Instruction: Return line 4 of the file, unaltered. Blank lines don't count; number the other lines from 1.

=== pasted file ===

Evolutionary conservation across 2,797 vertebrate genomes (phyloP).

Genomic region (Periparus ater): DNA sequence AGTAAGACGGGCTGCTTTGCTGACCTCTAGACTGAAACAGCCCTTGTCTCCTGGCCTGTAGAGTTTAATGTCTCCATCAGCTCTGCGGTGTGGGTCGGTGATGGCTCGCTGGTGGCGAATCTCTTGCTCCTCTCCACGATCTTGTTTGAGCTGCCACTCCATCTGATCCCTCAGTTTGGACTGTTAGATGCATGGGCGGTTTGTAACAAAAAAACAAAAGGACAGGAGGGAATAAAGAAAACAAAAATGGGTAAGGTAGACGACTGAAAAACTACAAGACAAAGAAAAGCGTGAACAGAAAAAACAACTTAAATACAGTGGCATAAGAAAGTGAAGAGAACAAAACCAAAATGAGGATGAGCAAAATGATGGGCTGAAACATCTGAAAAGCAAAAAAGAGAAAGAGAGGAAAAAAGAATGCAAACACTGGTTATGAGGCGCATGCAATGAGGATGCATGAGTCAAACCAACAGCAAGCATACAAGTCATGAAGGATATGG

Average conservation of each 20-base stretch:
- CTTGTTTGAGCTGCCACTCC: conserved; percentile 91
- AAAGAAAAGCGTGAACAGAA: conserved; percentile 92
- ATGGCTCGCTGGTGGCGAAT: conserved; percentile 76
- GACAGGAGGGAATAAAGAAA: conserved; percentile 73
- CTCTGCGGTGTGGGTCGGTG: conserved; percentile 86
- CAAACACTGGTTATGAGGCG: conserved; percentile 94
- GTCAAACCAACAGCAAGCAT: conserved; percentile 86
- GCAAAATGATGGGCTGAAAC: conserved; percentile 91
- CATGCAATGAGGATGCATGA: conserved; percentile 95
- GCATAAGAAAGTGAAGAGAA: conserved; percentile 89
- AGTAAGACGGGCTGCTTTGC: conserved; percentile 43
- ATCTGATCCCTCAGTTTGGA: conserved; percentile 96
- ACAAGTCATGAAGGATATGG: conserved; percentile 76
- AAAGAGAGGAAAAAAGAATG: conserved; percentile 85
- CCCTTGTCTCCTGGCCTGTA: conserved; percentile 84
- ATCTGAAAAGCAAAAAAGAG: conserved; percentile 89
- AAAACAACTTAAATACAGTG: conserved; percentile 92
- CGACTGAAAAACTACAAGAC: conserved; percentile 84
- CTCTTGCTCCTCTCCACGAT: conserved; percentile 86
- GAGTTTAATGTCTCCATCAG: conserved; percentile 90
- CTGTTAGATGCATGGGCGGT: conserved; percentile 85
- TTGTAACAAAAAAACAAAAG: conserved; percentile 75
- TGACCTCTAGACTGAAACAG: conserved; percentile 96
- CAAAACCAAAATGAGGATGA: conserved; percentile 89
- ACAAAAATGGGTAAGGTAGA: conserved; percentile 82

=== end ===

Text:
- CTTGTTTGAGCTGCCACTCC: conserved; percentile 91